Drone attacks targeted the Novatek terminal in the port of Ust-Luga early Sunday, damaging a large gas storage facility, as reported by the regional newspaper operating out of St Petersburg, Fontanka.
Leningrad‘s governor, Alexander Drozdenko confirmed the outbreak of fire at the facility of the largest liquefied natural gas producer Novatek on the Baltic Sea.
But did not confirm the cause of the fire.
If confirmed to be a Ukrainian drone strike, it will be the third one on Russian energy this week.
The governor said people were evacuated and a “high alert regime” has been introduced in the Kingisepp district.
Ust-Luga, located about 130km southwest of St Petersburg, is one of the country’s two main Baltic Sea ports used for energy export by the world’s largest energy exporters. The plant processes gas to the capacity of seven million tons per year for the international market.
It came as a latest blow to the Russian energy sector after Ukrainian drone attacks hit on Friday caused a massive fire at an oil depot in Russia’s western region of Bryansk bordering Ukraine. On Thursday, a drone attack targeted an oil-loading terminal in St Petersburg.
In both drone strikes, Russia claimed that the fire was caused after the drone was brought down, and the wreckage fell over the facilities.
On Sunday, at least two drones were spotted in the sky flying towards St Petersburg before the reports of the fire at the terminal, reported Fontanka.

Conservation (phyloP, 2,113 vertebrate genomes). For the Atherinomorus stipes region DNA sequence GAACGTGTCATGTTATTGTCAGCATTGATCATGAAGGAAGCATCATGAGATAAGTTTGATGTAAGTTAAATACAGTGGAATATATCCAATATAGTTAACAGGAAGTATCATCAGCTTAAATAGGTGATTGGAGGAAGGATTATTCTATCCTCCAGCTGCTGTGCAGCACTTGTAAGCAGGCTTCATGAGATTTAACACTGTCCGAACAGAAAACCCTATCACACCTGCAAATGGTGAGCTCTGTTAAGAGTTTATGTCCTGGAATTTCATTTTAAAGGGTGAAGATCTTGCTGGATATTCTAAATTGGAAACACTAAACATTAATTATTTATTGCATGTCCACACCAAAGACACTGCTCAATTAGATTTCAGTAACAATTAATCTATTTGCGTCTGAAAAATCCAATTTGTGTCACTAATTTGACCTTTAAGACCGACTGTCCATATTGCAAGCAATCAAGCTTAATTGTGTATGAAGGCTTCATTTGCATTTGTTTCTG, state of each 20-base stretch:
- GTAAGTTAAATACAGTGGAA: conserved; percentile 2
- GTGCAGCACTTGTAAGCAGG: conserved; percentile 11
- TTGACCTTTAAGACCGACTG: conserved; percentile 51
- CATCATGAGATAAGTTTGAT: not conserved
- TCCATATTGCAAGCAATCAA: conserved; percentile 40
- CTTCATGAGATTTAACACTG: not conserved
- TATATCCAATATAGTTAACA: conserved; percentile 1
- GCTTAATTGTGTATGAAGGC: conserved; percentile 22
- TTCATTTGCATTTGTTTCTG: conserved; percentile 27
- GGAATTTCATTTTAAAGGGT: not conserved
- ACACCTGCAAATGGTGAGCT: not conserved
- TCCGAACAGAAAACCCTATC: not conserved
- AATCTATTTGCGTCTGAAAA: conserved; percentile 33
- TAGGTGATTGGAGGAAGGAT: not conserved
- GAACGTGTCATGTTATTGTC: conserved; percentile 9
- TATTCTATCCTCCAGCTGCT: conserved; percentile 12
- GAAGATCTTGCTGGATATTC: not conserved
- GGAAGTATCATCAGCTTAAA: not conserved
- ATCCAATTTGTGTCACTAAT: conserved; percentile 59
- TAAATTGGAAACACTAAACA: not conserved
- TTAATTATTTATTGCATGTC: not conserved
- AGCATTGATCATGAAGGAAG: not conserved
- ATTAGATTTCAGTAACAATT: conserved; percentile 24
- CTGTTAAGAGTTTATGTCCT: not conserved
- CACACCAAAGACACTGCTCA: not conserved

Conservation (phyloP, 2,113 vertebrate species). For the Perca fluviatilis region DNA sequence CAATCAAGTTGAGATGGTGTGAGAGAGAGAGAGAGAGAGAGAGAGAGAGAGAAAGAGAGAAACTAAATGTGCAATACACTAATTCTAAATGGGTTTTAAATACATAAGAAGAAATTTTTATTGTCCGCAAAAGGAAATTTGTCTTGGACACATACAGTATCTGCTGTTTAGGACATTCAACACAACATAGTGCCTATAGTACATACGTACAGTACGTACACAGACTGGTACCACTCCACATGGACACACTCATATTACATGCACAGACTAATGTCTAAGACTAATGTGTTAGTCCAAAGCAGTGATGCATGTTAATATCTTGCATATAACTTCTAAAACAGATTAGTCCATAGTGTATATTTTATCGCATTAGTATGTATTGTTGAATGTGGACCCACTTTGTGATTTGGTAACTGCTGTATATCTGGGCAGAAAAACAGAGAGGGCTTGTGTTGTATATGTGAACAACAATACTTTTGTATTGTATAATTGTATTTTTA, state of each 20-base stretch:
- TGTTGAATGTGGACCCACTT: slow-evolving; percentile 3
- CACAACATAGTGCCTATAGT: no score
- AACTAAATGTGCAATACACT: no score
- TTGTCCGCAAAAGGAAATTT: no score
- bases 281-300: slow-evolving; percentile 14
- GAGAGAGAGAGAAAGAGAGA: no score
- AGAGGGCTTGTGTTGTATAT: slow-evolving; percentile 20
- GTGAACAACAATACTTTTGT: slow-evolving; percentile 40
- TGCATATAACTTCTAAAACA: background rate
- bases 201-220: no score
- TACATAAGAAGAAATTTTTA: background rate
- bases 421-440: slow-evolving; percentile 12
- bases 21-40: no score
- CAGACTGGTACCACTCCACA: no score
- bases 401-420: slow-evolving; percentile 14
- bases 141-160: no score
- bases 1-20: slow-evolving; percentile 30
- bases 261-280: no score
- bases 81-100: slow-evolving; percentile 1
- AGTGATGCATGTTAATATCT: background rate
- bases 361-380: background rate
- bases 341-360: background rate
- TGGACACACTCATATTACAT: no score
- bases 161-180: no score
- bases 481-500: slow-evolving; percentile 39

Baza, a Russian news outlet known for its security services contacts, posted on Telegram footage of huge flames shooting into the sky over what seemed like an industrial complex.
The cross-border attacks in Russian territory were part of a “new phase” of strikes. Ukrainian president Volodymyr Zelensky had previously pledged to target more locations inside Russia this year, aiming to disrupt daily life and increase pressure on Vladimir Putin, according to a Ukrainian military source.
Thursday’s attack on two fuel tankers of an oil facility at St Petersburg, Vladimir Putin’s hometown which is 500 miles from the border, was the first known attack in the Leningrad region since the war began.
Russian authorities also reported a missile attack on the city of Belgorod, forcing the regional emergencies ministry to cancel the city’s traditional Orthodox Epiphany festivities, according to state news agency Tass, which were set to take place on Friday. The annual celebrations are widespread in Russia.